Despite her cynically immoral principles, this excellent woman had the considerate delicacy to let her lady clients have a peep in secret at their respective proposed male companions, to decide whether they were pleased with them. Some fancied dark men, others fair — some admired beards, others preferred the simple moustache. Hot blooded and passionate women sought for muscular strength coupled with distinction; cold blooded ones were more solicitous about the price they would receive for their favours. To these latter, the preliminary peep was only a formality of secondary importance.

It is no use to run counter to tastes — to clash with caprices. The ladies that were satisfied by their preliminary peep were forthwith conducted to the destined chamber and the introduction effected, a similar privilege and opportunity of inspecting his proposed lady companion having been accorded to the male client.

But as a rule these preliminaries were purely formal — thanks to the care that Mme. de Saint-Edme took to bring together suitable partners, — thanks also to the skill with which she described to each in turn the charms of the other. And when the happy man was conducted to the allotted chamber (carefully furnished with every requirement a loving pair could desire) arid introduced to the lady (who invariably made a pretence of doing needlework or reading when he was ushered in) Mme. de Saint-Edme would disappear, the sequel not concerning her.

But when it was a case of a debutante she took care never to be far away! — for it was at the critical moment that the courage of the former failed them. 'No! no! — not now! — not to-day! — 'they would not infrequently exclaim — and run out of the room. Then Mme. de Saint-Edme would intercept them in the corridor, — and by means of her soothing caresses and persuasive words, she would induce them to stay. Then she would take them to another room and induce them to undress, — then whisper soothingly and encouragingly: 'Now dear, you are all right — I will go and bring him myself to you!' — and the episode would terminate with a bout of love made all the more delicious by the ardour imparted to the lover by a resistance that could only indicate that the girl he was about to enjoy was a novice in such matters!

But it must not be supposed that all the debutantes gave this trouble. After their second — and very often on their first visit — the majority of girls would not make any serious resistance to even the most audacious and libertine actions of their male companions. Very often indeed, instead of resorting to airs of startled innocence in order to stimulate their partner's lust, they would endeavour to attain to the same end by arraying themselves in the most provocative and decollete costumes! Among her other virtues, Mme. de Saint-Edme was able to give the best of advice as to the toilette to be adopted towards this end. It was not for nothing that she had been for years in one of the leading Parisian modiste's establishments.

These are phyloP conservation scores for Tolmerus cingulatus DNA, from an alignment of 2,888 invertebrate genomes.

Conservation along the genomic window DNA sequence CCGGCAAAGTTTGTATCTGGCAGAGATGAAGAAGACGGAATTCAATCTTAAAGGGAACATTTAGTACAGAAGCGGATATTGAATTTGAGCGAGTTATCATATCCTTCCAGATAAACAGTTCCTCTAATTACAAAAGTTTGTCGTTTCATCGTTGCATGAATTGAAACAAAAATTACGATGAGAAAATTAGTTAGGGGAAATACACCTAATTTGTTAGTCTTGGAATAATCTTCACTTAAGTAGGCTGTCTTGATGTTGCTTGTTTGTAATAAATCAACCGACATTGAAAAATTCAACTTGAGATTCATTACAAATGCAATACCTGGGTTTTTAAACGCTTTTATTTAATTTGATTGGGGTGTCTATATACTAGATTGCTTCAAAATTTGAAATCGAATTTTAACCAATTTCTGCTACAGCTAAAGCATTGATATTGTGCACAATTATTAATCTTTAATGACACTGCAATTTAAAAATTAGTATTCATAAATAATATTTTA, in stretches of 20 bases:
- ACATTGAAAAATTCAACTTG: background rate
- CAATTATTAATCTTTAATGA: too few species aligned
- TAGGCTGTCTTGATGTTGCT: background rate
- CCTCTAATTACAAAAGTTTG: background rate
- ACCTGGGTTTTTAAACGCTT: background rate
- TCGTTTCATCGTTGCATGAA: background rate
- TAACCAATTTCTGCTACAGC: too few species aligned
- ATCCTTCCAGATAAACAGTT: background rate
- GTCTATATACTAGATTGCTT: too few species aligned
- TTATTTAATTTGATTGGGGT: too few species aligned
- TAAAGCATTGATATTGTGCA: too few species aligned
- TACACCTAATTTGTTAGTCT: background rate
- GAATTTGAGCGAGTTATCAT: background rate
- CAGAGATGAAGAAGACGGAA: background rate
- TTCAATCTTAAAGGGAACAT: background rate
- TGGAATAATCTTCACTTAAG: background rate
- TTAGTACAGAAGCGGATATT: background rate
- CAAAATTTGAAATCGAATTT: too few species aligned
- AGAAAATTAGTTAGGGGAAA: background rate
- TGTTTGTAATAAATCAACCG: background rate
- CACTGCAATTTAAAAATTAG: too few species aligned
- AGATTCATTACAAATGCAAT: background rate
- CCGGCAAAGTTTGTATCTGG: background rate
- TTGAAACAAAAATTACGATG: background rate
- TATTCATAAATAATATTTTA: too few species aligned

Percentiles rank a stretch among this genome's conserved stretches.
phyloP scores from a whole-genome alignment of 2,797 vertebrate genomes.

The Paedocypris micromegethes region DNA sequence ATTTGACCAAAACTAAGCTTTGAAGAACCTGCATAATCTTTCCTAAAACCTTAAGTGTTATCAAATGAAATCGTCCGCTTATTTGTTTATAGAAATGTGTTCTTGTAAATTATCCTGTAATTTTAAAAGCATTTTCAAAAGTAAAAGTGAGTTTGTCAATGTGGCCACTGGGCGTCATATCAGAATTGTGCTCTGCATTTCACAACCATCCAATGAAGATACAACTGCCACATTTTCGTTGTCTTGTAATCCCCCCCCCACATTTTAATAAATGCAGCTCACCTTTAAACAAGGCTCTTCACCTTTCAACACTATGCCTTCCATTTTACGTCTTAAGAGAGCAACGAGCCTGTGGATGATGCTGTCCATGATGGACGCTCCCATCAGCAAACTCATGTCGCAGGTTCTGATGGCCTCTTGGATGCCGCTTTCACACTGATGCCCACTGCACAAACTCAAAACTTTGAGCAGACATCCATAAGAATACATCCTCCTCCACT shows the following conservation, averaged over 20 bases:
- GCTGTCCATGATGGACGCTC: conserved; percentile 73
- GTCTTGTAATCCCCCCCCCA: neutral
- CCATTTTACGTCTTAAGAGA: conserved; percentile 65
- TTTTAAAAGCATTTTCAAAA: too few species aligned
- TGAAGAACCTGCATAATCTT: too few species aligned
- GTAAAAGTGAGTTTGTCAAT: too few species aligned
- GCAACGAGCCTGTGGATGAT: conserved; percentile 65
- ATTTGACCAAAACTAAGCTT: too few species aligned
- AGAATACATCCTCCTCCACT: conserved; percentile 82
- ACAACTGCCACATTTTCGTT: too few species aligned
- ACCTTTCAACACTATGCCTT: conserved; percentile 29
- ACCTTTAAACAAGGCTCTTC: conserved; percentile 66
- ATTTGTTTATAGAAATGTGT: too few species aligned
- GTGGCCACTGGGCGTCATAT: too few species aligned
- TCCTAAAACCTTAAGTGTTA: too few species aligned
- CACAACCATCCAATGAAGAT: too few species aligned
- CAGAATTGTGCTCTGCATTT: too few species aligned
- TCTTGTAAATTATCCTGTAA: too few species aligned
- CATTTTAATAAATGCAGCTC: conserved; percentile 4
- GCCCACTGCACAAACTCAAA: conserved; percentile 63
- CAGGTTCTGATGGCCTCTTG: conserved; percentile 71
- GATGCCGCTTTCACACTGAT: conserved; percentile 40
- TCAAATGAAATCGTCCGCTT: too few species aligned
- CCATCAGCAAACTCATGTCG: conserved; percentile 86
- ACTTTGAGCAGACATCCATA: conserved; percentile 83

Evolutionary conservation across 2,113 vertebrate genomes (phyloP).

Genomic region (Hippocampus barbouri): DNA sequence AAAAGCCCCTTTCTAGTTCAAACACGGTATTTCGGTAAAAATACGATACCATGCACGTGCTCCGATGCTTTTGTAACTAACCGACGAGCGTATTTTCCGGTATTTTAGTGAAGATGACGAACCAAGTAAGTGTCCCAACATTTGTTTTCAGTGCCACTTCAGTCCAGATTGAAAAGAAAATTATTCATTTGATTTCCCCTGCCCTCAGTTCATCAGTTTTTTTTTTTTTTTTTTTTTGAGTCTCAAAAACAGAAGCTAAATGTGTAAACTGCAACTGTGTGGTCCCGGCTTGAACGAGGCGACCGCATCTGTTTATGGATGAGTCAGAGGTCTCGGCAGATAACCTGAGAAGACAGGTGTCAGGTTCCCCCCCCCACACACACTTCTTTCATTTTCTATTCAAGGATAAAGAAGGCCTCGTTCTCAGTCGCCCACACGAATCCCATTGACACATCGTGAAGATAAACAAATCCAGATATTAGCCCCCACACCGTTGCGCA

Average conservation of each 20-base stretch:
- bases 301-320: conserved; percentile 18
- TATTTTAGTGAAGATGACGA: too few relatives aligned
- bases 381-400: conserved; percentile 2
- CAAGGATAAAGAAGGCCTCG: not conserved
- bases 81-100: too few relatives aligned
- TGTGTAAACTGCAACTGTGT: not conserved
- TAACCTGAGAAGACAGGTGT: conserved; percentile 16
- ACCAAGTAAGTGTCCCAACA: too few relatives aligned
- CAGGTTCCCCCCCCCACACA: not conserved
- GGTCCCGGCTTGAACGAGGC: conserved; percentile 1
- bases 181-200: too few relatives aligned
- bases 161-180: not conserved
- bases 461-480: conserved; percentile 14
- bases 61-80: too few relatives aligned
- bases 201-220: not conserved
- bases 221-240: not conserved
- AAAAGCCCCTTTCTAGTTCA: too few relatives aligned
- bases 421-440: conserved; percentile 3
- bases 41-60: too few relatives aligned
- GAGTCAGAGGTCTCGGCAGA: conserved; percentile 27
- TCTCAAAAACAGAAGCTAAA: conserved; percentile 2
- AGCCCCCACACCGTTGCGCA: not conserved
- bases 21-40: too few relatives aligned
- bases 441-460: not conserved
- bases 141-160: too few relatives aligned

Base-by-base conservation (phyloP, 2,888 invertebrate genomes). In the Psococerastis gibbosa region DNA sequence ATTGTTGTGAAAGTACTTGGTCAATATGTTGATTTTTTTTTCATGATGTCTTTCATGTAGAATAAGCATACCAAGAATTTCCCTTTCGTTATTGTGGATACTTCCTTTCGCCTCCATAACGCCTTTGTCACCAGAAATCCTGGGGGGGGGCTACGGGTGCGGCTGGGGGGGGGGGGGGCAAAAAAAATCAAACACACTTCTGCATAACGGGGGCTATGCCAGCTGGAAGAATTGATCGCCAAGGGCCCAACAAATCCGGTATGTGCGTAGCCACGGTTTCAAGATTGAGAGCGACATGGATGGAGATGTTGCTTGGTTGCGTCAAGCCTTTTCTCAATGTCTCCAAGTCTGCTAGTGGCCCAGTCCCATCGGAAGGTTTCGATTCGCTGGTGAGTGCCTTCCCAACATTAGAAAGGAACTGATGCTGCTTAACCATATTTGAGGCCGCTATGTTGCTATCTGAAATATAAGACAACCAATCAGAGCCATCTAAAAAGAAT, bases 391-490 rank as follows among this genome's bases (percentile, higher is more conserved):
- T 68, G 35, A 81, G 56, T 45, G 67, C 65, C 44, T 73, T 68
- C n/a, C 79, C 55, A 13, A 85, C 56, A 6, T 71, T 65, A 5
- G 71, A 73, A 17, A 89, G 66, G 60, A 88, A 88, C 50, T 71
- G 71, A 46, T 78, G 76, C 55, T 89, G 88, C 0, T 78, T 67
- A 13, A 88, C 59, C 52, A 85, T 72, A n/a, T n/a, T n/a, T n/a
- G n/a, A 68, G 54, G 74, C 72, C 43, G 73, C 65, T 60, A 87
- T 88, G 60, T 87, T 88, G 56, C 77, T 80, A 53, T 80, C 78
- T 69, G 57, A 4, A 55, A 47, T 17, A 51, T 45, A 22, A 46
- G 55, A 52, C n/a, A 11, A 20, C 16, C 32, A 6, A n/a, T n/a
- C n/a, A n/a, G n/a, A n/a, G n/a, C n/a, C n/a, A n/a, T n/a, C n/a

In this situation, she had amassed much by pecuniary gifts from the clientele, both for her suggestions and still more for her services as a 'broker-in-love,' and the friendly relations she thus inspired invariably remained unimpaired.

On this occasion the lady whose favours had been retained for me had simply removed her hat, and I held mine respectfully in my hand while being introduced to her in the following words — 'My dear, let me introduce to you the gentleman and friend regarding whom I have spoken to you!'

She turned to greet me, when — good Heaven! — I recognised a young cousin of mine! In our preliminary peeps we had seen each other but imperfectly, — her face had been in a great measure hidden by her matinee hat while it was no doubt my beard that made her fail to recognise me, for many years had passed since we had seen each other.

'Why? — it is you, Gilberte!'

I was puzzled to know what to do! Would it be advisable straightway to respect her and give up any attempt to induce her to accord to me favours she had evidently come prepared to accord to a stranger? Or should I treat her as if she was of easy morality, and without circumlocution address to her proposals that I would have made to any other woman I met under similar circumstances, and which I was justified in assuming would not be unwelcome to her? But women are so odd, their ideas of morality so extraordinary! — and some who would in occasions submit themselves without hesitation to the grossest lubricity would on other occasions resent the least